This is an interesting report:
The Catholic News & Herald, May 2, 2008
Back to the ‘old Mass’
Several parishes now offering Mass in extraordinary form
by KATIE MOORE
CHARLOTTE — In December 2007, 14 priests from the Diocese of Charlotte participated in a five-day training session on the 1962 Roman Missal, providing them with the background needed to offer the Mass in the extraordinary form.
Now, four-months later, having completed the diocesan training, some of those priests have begun celebrating at their parishes, Latin-language liturgy that predates the 2nd Vatican Council. [Brick by brick, people!]
The first was Father Eric Kowalski, pastor of Holy Angels Church in Mount Airy, who began celebrating the low form of the Latin-language Mass [NB: The Novus Ordo is also Latin language.] at his parish on January 5.
“When the Holy Father released the ‘motu proprio,’ that’s when it really began,” said Father Kowalski.
In his July 2007 apostolic letter, “Summorum Pontificum,” Pope Benedict XVI eased restrictions on the use of the 1962 Roman Missal, which was standard before the new Order of the Mass was introduced in 1970. The papal decree was issued "motu proprio," a term that reflects the pope’s personal initiative in the matter.
The Mass from the Roman Missal in use since 1970 remains the ordinary form of the Mass.
After inserting copies of the “motu proprio” and the pope’s letter to the bishops in his parish bulletin, [Another use of the parish bulletin. Excellent.] Father Kowalski opened the issue up to his parish and hosted a general meeting to talk about the Mass in the extraordinary form.
“The people were very open and very interested,” he said of the approximately 50 parishioners who came to the meeting.
Soon he began offering refresher seminars for those who wanted to work on Latin pronunciation and familiarize themselves with the prayers.
Now, Father Kowalski celebrates the Mass in extraordinary form every Saturday at 6:30 p.m. [Let us hope for more.]
“It fits very seamlessly into our liturgical life here,” he said.
By adding the Latin-language Mass to the weekend Mass schedule, it fulfills the Sunday obligation for the 40 to 60 parishioners who typically attend.
In terms of execution, the extraordinary form of the Mass requires a great deal of preparation on the part of the priest.
“It’s a bit intimidating at first because you want to do it with attention and devotion and you want to offer it properly,” said Father Kowalski, who typically spends about two hours a week preparing for the liturgy.
“It’s become a great joy for me,” he added. “It really has deepened my own spiritual growth and faith.” [When younger priests learn the older form, it changes them.]
Another church in the diocese where the Mass in the extraordinary form is now offered is St. Joseph Church in Asheboro.
For Father Christopher Davis, pastor of St. Joseph Church, the Latin-language Mass was particularly appealing.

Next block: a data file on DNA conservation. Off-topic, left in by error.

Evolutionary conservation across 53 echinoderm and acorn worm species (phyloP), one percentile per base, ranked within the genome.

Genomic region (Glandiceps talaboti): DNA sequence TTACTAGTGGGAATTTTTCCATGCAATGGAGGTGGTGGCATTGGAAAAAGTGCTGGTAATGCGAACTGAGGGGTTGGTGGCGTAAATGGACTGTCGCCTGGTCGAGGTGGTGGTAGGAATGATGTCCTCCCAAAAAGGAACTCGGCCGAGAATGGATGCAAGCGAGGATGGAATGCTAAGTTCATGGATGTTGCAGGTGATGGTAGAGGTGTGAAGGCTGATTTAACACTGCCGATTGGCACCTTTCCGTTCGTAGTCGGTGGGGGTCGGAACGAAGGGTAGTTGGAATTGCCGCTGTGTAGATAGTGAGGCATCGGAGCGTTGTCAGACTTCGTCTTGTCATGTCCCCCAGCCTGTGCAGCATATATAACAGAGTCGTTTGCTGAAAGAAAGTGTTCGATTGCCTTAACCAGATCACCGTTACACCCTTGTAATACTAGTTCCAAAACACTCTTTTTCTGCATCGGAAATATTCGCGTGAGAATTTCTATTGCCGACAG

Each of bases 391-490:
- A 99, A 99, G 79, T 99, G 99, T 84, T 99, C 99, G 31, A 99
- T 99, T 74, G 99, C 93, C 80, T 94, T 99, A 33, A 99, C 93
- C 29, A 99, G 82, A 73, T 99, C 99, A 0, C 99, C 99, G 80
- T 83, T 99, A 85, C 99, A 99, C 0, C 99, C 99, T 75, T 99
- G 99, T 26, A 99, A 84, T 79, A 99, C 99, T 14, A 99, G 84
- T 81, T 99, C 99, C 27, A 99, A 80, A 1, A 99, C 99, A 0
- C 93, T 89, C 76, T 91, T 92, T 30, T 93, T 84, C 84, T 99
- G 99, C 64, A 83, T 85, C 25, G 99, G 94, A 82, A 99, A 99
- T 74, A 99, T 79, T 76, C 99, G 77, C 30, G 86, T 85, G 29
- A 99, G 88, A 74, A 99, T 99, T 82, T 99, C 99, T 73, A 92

“I had studied renaissance and medieval music,” said Father Davis. “It was right up my alley and part of my own personal spirituality.”
Father Davis celebrates the Mass at his parish every Wednesday at 7 p.m.
One of the things he enjoys most is the structure and silence of the extraordinary form.
“It allows time for contemplative prayer,” he said. “You really get that sense of reverential silence upon entering into the mystery of the Eucharist.” [The whole point of Mass is that encounter with Mystery.]
He also mentioned the noticeable similarities between the two forms of the Mass.
“To me it’s been beautiful to see how much of the ‘new Mass’ is still retained from the ‘old Mass,’” he said. “You can see the progression of what the church has now and what we can go back to.” [Continuity. And again, the priest learned more about what Holy Mass is.]
In a letter to bishops, Pope Benedict stated, “There is no contradiction between the two editions of the Roman Missal.”
“In the history of the liturgy there is growth and progress, but no rupture,” he said. “What earlier generations held as sacred remains sacred and great for us, too, and it cannot be all of a sudden entirely forbidden or even considered harmful.”
The pope noted, however, that the ordinary form of the Mass must not be neglected.
“Needless to say, in order to experience full communion, also the priests of the communities adhering to the former usage cannot, as a matter of principle, exclude celebrating according to the new books,” the pope said.
“The total exclusion of the new rite would not in fact be consistent with the recognition of its value and holiness,” he added.
Anyone who remembers the pre-Vatican II form may notice a few changes.
Now, the congregation is more involved in dialogue and responses and the readings are said in English.
“It’s just easier for everyone,” said Father Davis, who noted that all of the changes have been approved by Pope Benedict. [Though "easier" isn’t necessarily "better".]
Later this month, Father Timothy Reid, pastor of St. Ann Church in Charlotte, will begin celebrating the Mass in extraordinary form at his parish.
Father Reid will offer an introduction to the extraordinary form at St. Ann Church on Wednesday, May 21 at 7 p.m. He will begin celebrating the Mass in extraordinary form on Saturdays at 8 a.m., beginning May 31.
Contact Staff Writer Katie Moore by calling (704) 370-3354 or e-mail firstname.lastname@example.org.
WANT MORE INFO?
Catholics interested in attending a Mass in extraordinary form should contact the office of their vicar forane — a priest who coordinates pastoral activities among groups of churches — to find out Mass times and locations.
For a complete list of vicars forane visit www.charlottediocese.org/agencydirectory_post.html and click on vicars forane.